Everyone loves the pristine look of a white kitchen. From traditional elegance to contemporary cool, the monochromatic color scheme lends itself to a variety of styles in the cooking space. If you’re thinking about designing a white kitchen in your new home, here are a few tips to help guide you in the right direction.
Go Big On Marble
Marble has long been, and will continue to be, one of the most luxurious materials you can bring into your home. In particular, Calacatta marble is a hallmark of the white kitchen that’s perfect for creating sophisticated countertops and backsplashes. The deep veining pattern is a good way to provide a sense of depth so that your cooking area doesn’t feel too stark.
Warm It Up With Wood
Whether it’s white oak floors or wood beamed ceilings, a little bit of wood can go a long way in a white kitchen. By adding natural material, you can easily warm up the ambience and make it feel like a more inviting space for the family to gather in. A careful balance between white and wood in the kitchen creates an effortlessly timeless aesthetic.
A Touch of Texture
When you’re sticking to one color, a strong sense of texture becomes all the more important in your kitchen. There are plenty of different ways that you can add it, like terrazzo floors, exposed white brick walls or beadboard cabinets. Recently, concrete floors have become a trendy look in white kitchens, but keep in mind that they’ll have to be sealed regularly to avoid staining.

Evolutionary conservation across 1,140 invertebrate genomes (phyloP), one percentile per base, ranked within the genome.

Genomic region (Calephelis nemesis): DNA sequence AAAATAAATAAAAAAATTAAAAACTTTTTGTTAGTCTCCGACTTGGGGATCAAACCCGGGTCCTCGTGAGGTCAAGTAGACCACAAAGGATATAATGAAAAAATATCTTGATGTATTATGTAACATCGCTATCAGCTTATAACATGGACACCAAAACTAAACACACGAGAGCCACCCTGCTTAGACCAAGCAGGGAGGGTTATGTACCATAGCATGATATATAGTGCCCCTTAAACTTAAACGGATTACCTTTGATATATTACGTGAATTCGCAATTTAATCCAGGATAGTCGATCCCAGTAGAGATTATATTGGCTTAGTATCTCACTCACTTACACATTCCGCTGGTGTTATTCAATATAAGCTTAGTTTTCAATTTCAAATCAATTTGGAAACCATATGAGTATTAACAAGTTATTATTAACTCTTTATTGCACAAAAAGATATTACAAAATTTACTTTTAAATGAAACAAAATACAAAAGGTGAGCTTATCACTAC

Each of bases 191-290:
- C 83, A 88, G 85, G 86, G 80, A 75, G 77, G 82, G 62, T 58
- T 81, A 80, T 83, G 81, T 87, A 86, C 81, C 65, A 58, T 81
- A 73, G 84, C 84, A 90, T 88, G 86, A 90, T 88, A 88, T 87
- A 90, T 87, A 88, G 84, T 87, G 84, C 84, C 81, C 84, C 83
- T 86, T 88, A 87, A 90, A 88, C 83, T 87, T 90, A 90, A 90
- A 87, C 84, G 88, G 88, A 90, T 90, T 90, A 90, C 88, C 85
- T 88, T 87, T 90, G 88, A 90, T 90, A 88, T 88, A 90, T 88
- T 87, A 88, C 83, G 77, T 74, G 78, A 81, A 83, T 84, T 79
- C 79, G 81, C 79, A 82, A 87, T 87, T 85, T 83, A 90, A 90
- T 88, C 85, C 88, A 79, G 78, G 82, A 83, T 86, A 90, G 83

If we’re being honest, a white kitchen doesn’t have to be entirely white. In fact, introducing an accent color is advised to mix it up a little bit and give the eye something to rest on when one enters the room. This can be anything from barstools and pendant lights to colorful kitchenware that you keep on display with open shelving.
Maximize Natural Light
Natural light has a serious impact on the way a white kitchen feels. Sun exposure helps to create a light and airy atmosphere and without it you run the risk of the space feeling a bit cold. Likewise, focus on warm lighting to set the tone in the evenings after the sun goes down.